How do we communicate to critical stakeholders in a country that the legal infrastructure, processes and outcomes are not reaching the majority of the people? How do encourage buy-in on making justice accessible, affordable and easy to navigate? What do we do to ensure that innovations that can impact the highest number of people in a country are empowered, deployed and mobilised to actually become Gamechangers?
We believe we can do all these and more by communicating, deliberating, listening and acting with gatekeepers working in various agencies of government, civil society organisations, legislators, innovators, and heads of religious and traditional institutions. The beginning of these stakeholder dialogues took place in Kaduna on December 1st, 2021.
In preparation for the Justice Transformation Lab (JTL) in Kaduna, HiiL organised a Forum featuring 100 experts and practitioners from across the justice ecosystem. The Forum sought to introduce HiiL to the justice community in Kaduna and orient participants to the proposed JTL, a series of dialogues to craft an actionable way forward for realising people-centred justice across the state.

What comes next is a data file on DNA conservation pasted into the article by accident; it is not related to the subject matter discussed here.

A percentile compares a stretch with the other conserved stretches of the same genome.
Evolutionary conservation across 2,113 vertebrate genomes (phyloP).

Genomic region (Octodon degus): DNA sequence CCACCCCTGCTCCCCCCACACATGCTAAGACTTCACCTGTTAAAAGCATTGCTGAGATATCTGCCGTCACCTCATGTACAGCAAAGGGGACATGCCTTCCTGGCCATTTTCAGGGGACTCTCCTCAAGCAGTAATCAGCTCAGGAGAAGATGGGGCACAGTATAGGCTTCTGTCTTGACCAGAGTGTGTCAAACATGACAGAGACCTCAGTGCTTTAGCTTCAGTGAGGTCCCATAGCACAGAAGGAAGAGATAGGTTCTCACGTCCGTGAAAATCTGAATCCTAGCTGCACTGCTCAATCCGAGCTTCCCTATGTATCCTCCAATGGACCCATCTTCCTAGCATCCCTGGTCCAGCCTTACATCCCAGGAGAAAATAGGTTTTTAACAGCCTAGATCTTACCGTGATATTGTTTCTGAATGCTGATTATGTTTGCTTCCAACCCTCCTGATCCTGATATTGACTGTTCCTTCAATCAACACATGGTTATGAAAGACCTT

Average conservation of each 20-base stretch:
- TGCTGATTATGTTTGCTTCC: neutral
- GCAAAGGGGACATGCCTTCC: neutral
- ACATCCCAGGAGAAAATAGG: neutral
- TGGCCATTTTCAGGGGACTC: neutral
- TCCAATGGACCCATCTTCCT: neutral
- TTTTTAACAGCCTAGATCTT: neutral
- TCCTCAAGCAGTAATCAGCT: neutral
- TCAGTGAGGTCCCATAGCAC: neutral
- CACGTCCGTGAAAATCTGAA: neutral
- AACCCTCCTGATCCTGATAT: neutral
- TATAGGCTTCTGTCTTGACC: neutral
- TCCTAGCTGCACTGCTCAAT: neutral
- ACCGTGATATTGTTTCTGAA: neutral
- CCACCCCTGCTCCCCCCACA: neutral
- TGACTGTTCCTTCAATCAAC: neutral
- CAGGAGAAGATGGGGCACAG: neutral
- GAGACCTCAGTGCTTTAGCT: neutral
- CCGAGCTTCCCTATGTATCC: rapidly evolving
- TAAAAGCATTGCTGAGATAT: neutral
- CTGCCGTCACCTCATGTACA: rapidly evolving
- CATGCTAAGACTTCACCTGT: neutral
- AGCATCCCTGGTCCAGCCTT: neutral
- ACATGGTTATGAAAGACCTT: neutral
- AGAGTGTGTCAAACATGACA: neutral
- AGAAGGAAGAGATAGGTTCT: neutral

“The people of Kaduna should get ready for the paradigm shift from institution-centred justice to people-centred,” said Ijeoma Nwafor, HiiL’s Justice Transformation Country Representative in Nigeria. “That is the essence of user-friendly justice!”
Roughly 40 attendees from the Forum, all strategically selected based on their background and expertise, will participate in the JTL. The nine to twelve-month long process will kickstart with the first of three dialogues in January 2022. Each SD will last three days and involve a retreat with the aim of prioritising justice goals and identifying Gamechangers, those unique services and tools that help solve or prevent people’s most pressing justice needs.
“We are here to ensure that justice flows in Kaduna like a river, reaching every nook and corner of the society,” said the Solicitor General in his energetic closing remarks.
HiiL began its work in Nigeria in 2016. Data has been an integral part of our approach to increasing access to justice in Africa’s most populous country. In 2018, we conducted a Justice Needs & Satisfaction survey which will serve as the basis for the upcoming JTL.